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The proposed Riwaj Act to keep FATA status as male dominant region

The proposed Riwaj Act to keep FATA status as male dominant region

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November 24, 2016

The FATA reforms committee formed by Prime Minister Nawaz Sharif has recommended a number of reforms in the administrative, judicial and political structure of the tribal areas after having consultation with local people in each tribal agency of the region.

The official committee headed by the prime minister’s adviser Sartaj Aziz presented the reforms proposals in the National Assembly on September 9, 2016. It was a comprehensive package for reforms in FATA which also included the proposal of replacing Frontier Crime Regulations with Riwaj Act.

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TNN has talked to common people of FATA about the proposed Riwaj Act. Shakeel Mohmand, hailing from Mohmand Agency, believes that the FATA Reforms Committee has incorporated Riwaj Act in the reforms package keeping in view the assertion of tribal elders that any reforms damaging their traditions will prove counterproductive.

Sajid Khan from Khyber Agency says if Riwaj Act really protects the tribal traditions, then it is a very positive development. However, he says the government should consult the elders as well as the tribal youth about this Act.

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Sakeena Rehman from Mohmand Agency says the government should extend the laws prevailing in rest of the country to FATA. She believes that there is no need of Riwaj Act in FATA.

Malik Abdur Razzaq, who belongs to Zakhakhel tribe of Khyber agency, says the FATA people cannot live without their traditions. He says the FATA people will accept the reforms which give ample weightage to their traditions as they are used to live with it.

Saida Jan from Kurram Agency is of the view that every age has its specific requirements. He says the old traditions should end in this 21st century and the FATA people should also embrace the change.

Abdus Salam from Sra Rogha tehsil of South Waziristan Agency says he will only support those laws which are in accordance with the local traditions.

Malik Sabir Ali, hailing from Orakzai Agency, says there are some very good traditions in FATA, but some negativities also exist in the region which are contrary to Islamic Shariah law. He says all these factors should be kept in mind while making changes in the governance  system of FATA.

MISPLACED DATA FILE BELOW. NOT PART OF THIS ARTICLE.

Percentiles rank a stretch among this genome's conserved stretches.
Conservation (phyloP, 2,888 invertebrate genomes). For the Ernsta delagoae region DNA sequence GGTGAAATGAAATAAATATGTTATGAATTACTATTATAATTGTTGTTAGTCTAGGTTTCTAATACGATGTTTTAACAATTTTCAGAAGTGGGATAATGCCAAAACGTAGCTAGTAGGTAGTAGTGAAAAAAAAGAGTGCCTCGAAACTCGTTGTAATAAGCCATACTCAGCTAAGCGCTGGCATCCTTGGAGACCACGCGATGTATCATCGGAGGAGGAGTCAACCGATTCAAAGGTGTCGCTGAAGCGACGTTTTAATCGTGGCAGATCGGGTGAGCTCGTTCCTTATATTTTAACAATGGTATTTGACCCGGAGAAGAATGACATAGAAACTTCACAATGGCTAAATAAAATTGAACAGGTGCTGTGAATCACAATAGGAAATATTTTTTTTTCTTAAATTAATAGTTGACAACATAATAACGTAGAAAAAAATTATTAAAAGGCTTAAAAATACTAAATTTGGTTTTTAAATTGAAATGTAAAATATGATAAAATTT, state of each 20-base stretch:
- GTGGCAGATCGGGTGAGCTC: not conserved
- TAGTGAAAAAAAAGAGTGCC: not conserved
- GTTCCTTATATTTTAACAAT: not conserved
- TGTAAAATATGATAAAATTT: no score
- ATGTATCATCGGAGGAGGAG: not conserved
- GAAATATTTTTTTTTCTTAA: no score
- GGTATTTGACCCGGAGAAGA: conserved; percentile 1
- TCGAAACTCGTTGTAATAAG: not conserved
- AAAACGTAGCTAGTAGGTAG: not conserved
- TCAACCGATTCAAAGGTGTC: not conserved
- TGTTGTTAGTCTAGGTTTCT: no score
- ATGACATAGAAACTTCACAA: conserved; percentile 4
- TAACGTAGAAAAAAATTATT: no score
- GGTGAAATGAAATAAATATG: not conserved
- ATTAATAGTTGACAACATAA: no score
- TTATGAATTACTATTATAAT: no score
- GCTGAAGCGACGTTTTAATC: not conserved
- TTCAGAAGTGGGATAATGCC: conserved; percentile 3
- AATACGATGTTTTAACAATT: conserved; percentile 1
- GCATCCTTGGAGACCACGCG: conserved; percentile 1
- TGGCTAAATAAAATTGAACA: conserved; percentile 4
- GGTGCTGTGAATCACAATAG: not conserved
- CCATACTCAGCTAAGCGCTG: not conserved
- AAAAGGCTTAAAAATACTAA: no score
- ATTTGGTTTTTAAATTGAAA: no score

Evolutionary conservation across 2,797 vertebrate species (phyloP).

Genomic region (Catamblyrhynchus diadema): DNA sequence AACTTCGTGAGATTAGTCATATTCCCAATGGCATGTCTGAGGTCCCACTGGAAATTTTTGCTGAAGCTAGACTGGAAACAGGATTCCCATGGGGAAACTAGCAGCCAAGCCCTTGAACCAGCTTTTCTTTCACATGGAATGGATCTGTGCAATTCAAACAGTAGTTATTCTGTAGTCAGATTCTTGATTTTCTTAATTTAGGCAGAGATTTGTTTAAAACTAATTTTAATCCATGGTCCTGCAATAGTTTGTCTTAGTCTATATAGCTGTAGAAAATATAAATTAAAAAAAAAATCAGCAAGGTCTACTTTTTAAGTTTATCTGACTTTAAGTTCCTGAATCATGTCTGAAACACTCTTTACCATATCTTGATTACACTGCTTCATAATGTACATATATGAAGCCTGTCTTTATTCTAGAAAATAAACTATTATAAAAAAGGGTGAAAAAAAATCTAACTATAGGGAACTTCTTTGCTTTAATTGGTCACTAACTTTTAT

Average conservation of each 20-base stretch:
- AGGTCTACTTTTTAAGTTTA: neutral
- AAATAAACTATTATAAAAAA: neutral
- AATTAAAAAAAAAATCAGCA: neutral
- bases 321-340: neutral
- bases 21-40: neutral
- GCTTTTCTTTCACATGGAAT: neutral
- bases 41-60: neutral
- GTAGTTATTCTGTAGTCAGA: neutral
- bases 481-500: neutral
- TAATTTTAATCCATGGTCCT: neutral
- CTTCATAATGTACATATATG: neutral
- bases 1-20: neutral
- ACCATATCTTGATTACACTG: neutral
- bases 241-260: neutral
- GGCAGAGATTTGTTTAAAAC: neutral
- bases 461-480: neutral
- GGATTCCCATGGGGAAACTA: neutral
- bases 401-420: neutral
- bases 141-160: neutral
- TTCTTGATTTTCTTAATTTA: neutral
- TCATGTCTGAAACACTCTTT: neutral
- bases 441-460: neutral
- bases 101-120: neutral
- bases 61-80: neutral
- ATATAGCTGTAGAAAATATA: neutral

Muhammad Saleem from Bajaur Agency opines that the traditions of FATA and Khyber Pakhtunkhwa are alike and those who identify themselves with a different set of traditions actually want to save their privileges which may be taken back with reforms in FATA.

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Parveen Bibi from Kurram Agency opposes the Riwaj Act and argues that all the people of FATA should agree to change their attitude in accordance with the needs of modern era.

Haji Gul Janan, who belongs to Kurram Agency, says Frontier Crimes Regulation (FCR) should be abolished completely and a separate law should be enacted for FATA.

Saman Bibi from Landikotal tehsil of Khyber Agency says FATA being part of Pakistan should be governed under the same laws which are applied in rest of the country.

Sher Rehman, belonging to the remote Shawal area of North Waziristan Agency, believes that there is no need for a separate law to govern FATA. He says traditions don’t end with new laws.

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“Pakhtuns still prefer to resolve many of their disputes through Riwaj and Jirga. The existing law allows the people to resolve their disputes through Jirga,” he said.

The political parties and civil society activists from FATA have also become increasingly active since the beginning of the latest reforms process to make their views known to everybody and create awareness among the FATA people about the importance of reforms.